There are fewer than 25 known species of Timemas in North America. The can appear green or brown in color and have hints of white or pink as well. They have a rough-looking, bumpy exterior and a short, stout body. The smaller male will usually ride on the back of the larger female for most of their adult lives. They are wingless and cannot fly. They are known to move more slowly than the longer, sleeker Walkingstick.
California Timena feed on plants in the Southwest region of the U.S. as well as Mexico. They are slow walkers and resemble sticks or branches of plants. This mimicry helps avoid predation. When disturbed or threatened, they are known to produce a distinct, fruity-type odor. This type of Timena can be distinguished from all other walking sticks by the fact that they have only three segments to each leg as opposed to the five found in others.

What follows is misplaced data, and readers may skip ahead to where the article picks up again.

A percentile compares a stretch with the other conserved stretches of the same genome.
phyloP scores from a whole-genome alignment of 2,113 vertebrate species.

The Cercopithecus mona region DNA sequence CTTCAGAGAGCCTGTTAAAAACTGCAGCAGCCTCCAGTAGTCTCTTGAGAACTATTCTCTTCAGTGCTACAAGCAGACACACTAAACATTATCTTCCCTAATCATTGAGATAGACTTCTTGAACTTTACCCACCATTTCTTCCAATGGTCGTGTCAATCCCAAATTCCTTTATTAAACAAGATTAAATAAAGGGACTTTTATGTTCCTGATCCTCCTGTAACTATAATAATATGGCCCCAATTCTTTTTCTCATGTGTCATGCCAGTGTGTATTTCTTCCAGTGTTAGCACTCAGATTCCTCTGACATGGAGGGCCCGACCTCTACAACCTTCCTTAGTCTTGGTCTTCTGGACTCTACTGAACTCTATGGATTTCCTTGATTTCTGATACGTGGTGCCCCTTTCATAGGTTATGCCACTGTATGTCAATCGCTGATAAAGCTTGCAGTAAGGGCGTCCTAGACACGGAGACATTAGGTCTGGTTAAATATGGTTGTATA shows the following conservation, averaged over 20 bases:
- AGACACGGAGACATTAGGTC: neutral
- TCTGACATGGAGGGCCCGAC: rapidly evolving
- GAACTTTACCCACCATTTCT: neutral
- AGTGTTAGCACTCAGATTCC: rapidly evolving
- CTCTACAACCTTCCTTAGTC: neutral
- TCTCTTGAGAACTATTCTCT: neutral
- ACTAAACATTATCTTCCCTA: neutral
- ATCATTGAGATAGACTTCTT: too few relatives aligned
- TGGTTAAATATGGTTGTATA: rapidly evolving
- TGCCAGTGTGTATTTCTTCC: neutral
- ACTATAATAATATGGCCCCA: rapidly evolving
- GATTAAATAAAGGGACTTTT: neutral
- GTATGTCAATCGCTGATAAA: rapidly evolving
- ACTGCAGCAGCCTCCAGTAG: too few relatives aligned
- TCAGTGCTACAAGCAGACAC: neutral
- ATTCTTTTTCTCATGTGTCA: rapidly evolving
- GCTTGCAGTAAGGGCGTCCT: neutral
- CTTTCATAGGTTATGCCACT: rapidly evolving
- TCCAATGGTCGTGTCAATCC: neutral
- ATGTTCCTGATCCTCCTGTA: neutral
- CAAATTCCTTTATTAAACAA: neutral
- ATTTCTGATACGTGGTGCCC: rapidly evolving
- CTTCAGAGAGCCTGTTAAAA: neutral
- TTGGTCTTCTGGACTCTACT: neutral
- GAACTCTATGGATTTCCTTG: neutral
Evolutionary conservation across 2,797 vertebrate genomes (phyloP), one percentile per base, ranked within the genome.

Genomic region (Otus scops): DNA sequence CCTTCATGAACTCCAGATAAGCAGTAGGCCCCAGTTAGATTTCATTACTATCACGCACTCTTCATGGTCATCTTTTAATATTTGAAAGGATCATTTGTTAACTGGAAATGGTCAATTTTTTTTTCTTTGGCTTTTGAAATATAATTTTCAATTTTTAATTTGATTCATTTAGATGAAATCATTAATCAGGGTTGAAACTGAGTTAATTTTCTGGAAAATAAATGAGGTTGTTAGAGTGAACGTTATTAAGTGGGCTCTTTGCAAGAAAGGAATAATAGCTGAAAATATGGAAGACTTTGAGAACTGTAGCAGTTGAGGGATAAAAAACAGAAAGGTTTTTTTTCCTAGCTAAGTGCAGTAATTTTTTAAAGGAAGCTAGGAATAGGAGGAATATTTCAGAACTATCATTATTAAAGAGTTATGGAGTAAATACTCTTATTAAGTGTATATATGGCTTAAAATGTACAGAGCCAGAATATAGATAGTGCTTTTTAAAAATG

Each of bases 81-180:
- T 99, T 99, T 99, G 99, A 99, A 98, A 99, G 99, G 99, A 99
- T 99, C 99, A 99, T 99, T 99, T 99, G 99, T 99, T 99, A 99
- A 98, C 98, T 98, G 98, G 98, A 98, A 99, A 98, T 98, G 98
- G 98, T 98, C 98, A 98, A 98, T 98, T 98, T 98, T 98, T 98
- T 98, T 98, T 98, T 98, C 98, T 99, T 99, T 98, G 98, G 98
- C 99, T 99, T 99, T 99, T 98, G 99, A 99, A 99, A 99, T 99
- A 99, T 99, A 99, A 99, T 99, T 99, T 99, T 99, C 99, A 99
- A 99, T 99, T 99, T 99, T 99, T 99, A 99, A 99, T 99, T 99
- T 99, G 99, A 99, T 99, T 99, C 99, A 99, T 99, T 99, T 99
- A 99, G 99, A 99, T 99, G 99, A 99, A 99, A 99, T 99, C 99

Look for them on trees or shrubs in chapparal or at the foothills of mountains. They eat a variety of plants ranging from trees to flowers.
A female drops fertilized eggs on the ground as she walks, leaving them there over winter. In the spring, the nymphs hatch and grow to mature lengths in a few months.
©2005-2016 www.InsectIdentification.org. All Rights Reserved. No Reproduction Permitted. Unauthorized use and/or duplication of this material without express and written permission from www.InsectIdentification.org is strictly prohibited. Material presented throughout this website is for entertainment value and should not to be construed as usable for scientific research or medical advice (insect bites, etc...). Please consult licensed, degreed professionals for such information. Email corrections / Comments to InsectIdentification at Gmail dot com.